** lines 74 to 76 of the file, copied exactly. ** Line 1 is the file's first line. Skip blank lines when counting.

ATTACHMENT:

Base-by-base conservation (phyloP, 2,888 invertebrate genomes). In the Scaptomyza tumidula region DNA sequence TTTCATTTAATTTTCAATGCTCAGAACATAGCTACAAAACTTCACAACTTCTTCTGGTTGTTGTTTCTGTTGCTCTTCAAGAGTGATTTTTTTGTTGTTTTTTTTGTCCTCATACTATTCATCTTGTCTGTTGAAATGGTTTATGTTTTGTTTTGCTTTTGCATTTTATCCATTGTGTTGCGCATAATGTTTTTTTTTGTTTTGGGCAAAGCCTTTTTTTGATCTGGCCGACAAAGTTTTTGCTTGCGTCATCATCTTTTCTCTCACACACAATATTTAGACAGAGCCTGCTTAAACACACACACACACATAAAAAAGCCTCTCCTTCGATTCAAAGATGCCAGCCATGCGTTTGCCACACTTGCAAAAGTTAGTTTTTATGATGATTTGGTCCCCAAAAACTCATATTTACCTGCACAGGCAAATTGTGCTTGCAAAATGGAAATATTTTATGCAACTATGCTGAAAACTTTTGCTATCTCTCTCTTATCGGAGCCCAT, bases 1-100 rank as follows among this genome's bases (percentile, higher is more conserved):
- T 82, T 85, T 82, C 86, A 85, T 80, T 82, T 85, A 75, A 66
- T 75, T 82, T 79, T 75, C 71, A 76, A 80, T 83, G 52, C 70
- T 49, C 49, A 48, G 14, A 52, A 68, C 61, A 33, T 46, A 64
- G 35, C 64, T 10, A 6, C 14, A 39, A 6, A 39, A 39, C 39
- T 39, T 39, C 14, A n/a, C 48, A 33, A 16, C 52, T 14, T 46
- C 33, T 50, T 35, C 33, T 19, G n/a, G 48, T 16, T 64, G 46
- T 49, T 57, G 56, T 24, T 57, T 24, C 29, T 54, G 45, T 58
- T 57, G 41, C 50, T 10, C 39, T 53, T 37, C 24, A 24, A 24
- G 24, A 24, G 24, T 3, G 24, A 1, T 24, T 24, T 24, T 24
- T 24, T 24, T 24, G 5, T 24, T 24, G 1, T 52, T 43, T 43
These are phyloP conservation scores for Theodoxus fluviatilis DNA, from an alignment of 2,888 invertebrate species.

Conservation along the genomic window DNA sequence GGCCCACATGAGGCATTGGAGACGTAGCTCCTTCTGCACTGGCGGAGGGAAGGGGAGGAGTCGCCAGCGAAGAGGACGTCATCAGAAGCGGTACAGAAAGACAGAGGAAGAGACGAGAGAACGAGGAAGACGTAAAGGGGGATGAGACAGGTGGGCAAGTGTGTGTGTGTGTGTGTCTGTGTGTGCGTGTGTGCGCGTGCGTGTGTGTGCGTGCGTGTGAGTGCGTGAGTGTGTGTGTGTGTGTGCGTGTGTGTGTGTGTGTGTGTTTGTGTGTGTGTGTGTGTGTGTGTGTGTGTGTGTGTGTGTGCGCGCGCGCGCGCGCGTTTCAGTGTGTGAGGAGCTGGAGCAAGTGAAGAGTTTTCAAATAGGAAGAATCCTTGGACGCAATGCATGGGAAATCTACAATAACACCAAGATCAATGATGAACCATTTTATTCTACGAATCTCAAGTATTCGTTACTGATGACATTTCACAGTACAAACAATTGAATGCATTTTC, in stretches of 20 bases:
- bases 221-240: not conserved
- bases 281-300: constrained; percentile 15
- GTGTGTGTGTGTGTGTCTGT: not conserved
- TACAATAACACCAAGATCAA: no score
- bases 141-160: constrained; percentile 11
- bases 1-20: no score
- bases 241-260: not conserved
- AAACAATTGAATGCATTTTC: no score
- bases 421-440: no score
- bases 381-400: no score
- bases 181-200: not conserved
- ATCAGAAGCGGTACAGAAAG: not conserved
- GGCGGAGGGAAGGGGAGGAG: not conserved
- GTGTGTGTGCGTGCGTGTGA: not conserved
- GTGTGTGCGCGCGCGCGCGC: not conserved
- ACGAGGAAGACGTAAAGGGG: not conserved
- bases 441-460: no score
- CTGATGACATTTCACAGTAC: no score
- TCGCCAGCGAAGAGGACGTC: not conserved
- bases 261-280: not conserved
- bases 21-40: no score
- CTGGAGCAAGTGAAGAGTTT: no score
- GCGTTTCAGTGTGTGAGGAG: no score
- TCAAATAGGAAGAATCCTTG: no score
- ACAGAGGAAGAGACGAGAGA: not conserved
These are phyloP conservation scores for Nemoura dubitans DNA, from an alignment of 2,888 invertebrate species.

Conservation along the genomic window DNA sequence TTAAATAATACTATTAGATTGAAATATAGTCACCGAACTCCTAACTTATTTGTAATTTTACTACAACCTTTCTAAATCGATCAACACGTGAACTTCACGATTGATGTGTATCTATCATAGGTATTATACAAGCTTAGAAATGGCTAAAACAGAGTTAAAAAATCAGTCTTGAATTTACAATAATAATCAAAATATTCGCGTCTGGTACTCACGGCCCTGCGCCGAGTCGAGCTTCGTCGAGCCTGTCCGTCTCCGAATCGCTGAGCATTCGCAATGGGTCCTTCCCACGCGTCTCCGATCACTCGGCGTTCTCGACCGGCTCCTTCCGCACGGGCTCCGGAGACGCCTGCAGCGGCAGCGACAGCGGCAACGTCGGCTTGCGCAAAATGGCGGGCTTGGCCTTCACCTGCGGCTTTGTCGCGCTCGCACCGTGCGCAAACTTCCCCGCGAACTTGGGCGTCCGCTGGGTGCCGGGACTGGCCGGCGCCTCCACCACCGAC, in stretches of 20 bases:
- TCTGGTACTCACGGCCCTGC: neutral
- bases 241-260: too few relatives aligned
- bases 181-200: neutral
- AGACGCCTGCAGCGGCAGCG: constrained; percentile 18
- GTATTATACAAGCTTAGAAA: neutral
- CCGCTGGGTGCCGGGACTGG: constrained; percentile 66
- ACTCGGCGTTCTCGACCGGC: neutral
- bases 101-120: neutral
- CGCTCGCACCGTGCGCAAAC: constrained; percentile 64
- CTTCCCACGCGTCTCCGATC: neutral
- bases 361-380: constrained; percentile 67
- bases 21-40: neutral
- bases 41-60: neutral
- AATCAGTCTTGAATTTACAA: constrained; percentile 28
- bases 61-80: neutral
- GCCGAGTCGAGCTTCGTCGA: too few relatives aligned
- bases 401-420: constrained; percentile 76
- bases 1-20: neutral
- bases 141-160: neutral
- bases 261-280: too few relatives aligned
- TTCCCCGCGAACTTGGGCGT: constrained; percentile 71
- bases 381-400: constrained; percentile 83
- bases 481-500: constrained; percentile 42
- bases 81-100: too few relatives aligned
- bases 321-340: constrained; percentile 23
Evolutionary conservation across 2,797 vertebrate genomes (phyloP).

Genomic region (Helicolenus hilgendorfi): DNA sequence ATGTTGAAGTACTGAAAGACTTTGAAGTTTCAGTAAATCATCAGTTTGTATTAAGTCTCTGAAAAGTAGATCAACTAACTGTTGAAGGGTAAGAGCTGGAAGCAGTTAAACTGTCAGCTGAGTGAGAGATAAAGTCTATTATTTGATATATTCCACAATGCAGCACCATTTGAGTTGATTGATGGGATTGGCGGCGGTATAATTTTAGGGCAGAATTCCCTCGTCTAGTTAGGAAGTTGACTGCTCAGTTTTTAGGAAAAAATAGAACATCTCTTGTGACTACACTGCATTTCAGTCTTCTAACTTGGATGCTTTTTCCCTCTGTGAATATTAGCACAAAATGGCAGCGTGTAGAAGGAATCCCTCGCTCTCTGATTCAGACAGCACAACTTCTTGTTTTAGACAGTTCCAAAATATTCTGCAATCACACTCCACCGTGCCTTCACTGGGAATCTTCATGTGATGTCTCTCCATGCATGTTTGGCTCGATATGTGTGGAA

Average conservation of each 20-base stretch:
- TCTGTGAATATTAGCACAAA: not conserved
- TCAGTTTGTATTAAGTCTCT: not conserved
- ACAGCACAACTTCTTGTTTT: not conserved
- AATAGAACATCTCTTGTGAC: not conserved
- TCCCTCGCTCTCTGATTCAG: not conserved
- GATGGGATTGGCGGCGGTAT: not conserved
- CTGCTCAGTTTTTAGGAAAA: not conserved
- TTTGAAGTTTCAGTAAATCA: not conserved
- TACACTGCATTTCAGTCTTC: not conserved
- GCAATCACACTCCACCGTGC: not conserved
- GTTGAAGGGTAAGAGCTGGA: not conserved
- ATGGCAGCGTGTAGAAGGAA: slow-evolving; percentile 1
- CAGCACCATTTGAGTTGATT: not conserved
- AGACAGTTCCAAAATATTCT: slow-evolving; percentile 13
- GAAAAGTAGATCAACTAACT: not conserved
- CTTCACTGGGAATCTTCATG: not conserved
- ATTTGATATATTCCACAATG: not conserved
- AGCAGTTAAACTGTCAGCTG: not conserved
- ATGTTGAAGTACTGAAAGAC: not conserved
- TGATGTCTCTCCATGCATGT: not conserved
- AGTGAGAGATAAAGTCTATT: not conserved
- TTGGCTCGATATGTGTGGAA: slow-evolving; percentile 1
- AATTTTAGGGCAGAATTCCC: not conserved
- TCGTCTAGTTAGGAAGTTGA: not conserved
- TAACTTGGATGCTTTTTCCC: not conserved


- GATGGGATTGGCGGCGGTAT: not conserved
- CTGCTCAGTTTTTAGGAAAA: not conserved
- TTTGAAGTTTCAGTAAATCA: not conserved